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Gov. Visits Site of Outer Banks Power Outage

Reprinted from The Outer Banks Voice

OUTER BANKS — As Gov. Roy Cooper checked the damage and offered assurances that every effort was being made to restore power, more details emerged Monday on how the only source of electricity to Hatteras and Ocracoke islands was severed in a construction accident last week.

Crews at the south end of the Bonner Bridge over Oregon Inlet were able to locate the last of three underground cables Monday afternoon and were working to expose it so final repairs could begin.

Workers at the site of the dig where the cut occurred. Photo: Rob Morris

One cable was spliced back together overnight after losing a two-foot section. A third first thought to be damaged was later found to be intact and functional.

Cooper said he and his administration have offered the Cape Hatteras Electric Cooperative “all the resources that they need to get power back to these islands as quickly and as safely as possible.”

“Clearly when you’re talking about the economy of the Outer Banks, summertime is a great time for people to make their money and this situation has hurt,” he said. “So every day is important to the economy of this part of our state.”

The cooperative said today that it could be one or two weeks before full power is restored. But the company is trying to beef up its temporary generator system in hopes of allowing a staged return of visitors.

In the meantime, mandatory evacuations remain in place, which means visitors are not allowed onto the islands to get to their rental homes.

The power went out at 4:30 a.m. Thursday when the company building the Bonner Bridge replacement over Oregon Inlet drove a steel casing into the transmission system.

Susan Flythe of Cape Hatteras Electric Cooperative briefs Bob Woodard, chairman of the Dare County Board of Commissioners, and Gov. Roy Cooper at the construction site. Photo: Rob Morris

Casings are giant tubes that position individual concrete pilings as they are being installed in clusters at various angles to hold up the bridge deck, said Jerry Jennings, District 1 engineer for the North Carolina Department of Transportation. Workers were setting aside the casing for future use by driving it partially into the ground.

Susan Flythe, executive vice president and general manager of CHEC, said it was not long before they realized the problem.

“As they drove that casing down into the ground, they heard a pop,” she said.

 Power is delivered by three cables because electrical transmission employs a three-phase system to keep the power stable and flowing economically. All three are needed to make it work.

Thousands of people are waiting to hear whether their vacation plans can be salvaged, but no projection for when power might be sufficient is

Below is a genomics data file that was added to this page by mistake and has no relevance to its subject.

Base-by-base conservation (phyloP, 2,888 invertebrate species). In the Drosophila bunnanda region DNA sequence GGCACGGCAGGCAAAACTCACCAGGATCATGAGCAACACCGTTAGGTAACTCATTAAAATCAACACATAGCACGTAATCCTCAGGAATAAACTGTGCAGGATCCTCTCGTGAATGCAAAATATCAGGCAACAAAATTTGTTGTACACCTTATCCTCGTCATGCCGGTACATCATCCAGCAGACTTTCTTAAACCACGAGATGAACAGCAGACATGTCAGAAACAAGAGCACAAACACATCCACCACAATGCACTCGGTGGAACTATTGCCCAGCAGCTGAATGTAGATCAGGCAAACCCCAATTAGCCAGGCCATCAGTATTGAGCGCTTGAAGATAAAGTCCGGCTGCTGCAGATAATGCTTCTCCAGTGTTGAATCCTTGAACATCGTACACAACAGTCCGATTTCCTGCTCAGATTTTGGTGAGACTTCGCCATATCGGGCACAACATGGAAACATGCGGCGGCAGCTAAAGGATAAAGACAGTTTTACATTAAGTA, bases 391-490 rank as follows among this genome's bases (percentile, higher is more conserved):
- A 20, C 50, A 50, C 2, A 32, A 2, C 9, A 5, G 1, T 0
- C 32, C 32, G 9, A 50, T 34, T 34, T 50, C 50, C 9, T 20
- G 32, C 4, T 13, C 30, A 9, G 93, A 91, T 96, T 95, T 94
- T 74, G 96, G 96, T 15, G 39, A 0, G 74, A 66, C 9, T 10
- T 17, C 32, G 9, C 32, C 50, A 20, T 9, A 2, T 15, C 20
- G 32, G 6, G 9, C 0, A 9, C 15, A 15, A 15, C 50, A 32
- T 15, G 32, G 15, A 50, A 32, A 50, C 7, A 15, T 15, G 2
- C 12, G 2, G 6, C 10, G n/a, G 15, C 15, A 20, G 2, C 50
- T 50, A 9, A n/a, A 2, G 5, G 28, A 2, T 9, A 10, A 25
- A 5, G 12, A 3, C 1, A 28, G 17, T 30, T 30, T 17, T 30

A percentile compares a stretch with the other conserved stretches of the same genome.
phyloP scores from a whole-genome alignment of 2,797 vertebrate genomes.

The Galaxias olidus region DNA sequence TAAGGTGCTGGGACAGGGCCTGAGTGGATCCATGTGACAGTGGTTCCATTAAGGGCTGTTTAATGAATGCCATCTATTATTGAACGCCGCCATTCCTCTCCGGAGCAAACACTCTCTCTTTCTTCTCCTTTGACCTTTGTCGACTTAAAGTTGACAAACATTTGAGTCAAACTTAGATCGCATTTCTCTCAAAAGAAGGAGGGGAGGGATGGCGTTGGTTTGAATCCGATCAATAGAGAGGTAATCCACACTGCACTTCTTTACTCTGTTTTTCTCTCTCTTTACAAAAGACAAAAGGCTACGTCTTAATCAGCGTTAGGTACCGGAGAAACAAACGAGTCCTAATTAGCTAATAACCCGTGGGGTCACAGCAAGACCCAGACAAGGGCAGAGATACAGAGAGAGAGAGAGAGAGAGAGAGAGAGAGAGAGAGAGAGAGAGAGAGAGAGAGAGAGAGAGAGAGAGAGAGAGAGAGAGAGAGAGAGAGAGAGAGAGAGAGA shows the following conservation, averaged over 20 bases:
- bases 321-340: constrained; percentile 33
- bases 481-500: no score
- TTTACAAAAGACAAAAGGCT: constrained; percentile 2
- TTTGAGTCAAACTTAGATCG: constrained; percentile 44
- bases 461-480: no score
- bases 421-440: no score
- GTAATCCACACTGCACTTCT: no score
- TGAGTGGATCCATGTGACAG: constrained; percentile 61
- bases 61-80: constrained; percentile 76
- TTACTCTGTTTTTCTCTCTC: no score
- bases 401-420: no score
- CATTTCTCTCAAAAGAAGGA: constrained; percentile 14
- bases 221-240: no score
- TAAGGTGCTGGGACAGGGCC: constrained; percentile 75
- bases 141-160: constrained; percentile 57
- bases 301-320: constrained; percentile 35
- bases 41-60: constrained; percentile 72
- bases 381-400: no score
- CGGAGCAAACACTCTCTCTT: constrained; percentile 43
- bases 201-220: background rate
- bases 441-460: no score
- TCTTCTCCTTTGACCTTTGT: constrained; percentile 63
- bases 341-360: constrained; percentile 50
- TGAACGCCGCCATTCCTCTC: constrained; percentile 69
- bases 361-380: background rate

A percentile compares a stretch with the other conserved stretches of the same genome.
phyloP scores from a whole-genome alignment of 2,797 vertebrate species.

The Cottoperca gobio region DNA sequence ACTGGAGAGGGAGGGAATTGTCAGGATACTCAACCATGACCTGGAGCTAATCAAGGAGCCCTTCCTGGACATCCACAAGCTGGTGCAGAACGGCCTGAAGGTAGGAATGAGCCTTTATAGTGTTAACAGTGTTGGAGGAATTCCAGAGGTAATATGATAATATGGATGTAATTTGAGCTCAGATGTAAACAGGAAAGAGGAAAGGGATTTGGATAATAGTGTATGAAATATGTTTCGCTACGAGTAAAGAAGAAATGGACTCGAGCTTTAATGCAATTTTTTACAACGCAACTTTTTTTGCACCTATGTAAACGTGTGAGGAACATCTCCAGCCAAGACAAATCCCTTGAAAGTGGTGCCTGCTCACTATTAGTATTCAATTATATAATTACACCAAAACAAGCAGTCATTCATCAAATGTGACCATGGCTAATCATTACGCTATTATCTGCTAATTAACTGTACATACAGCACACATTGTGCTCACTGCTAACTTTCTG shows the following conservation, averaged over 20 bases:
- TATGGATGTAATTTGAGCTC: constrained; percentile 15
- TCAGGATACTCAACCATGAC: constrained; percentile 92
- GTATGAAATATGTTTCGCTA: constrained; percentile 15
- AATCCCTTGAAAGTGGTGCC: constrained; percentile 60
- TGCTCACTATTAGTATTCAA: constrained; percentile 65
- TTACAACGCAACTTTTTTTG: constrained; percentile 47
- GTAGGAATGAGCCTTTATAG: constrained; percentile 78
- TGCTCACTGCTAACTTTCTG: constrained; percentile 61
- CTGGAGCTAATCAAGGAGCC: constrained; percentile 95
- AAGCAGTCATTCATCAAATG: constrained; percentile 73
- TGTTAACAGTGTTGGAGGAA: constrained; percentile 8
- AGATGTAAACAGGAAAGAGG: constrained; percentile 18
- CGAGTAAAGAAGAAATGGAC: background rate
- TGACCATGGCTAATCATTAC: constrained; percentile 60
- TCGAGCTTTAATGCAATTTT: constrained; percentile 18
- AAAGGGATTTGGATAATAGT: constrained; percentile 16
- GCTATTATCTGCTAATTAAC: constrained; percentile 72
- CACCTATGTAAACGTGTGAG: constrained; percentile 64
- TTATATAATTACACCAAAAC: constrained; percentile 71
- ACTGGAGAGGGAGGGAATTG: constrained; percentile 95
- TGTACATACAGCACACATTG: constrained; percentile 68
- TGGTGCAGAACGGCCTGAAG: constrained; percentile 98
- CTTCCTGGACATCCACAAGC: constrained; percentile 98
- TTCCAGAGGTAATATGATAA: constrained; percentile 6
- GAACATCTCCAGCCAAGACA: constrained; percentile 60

available yet. In a typical summer week, 50,000 to 60,000 people vacation on the island, according to Dare County Public Relations Director Dorothy Hester.

Ocracoke is running on three portable generators, and there is no word yet about the possibility of producing enough temporary power to allow visitors back in.

But in a statement Sunday, CHEC said it was working “to expand the temporary generation service on Hatteras Island, in order to accommodate a staged re-entry of visitors.”

On Sunday, the cooperative said testing showed that all three of the cables in the system were damaged when the contractor for the Bonner Bridge replacement project, PLC Construction, drove a steel casing into them. But on Monday, the cooperative said that one of the cables was intact and functional.

The steel casing is the large brown tube on the right. Photo: NCDOT

Two ideas for repairs are in play, the cooperative said. One is to splice the damaged cable back together, now that all three wires have been located. One was fixed Monday, and repairs will start as soon as possible on the second.

The second idea is to connect a new power line to the south end of the Bonner Bridge and run it overhead south on the east side of N.C. 12, then over to existing poles on the west side, Flythe said.

Now, the existing lines are carried over Oregon Inlet by the bridge, then run underground before emerging onto the power poles south of the inlet. The transmission system will eventually be moved to the new bridge.

“CHEC will actively pursue both of these solutions until it is clear which of these will provide the fastest and safest option for a full repair,” the statement said.

“Depending on which solution turns out to be the most practical, the timeline for a complete repair could vary from one to two weeks.”

A makeshift system of portable generators and a permanent diesel backup system in Buxton is now providing minimal power to Hatteras Island.

This story is provided courtesy of the Outer Banks Voice, a digital newspaper covering the Outer Banks. Coastal Review Online is partnering with the Voice to provide readers with more environmental and lifestyle stories of interest about our coast. You can read other stories about the Outer Banks here.

About the Author

Rob Morris

Rob Morris is co-founder and publisher of "The Outer Banks Voice," an online newspaper in Dare County. He was the N.C. editor for "The Virginian-Pilot" for 12 years. Before that, he held a variety of editing and writing posts at the "Pilot" in the Hampton Roads area for 15 years and played a role in numerous award-winning projects. He was a reporter and writer with "The Charleston (W.Va.) Gazette" and the "Daily Press" in Newport News, Va. He lives in Nags Head with his wife, Patty, and daughter, Libby, and plays golf whenever he can.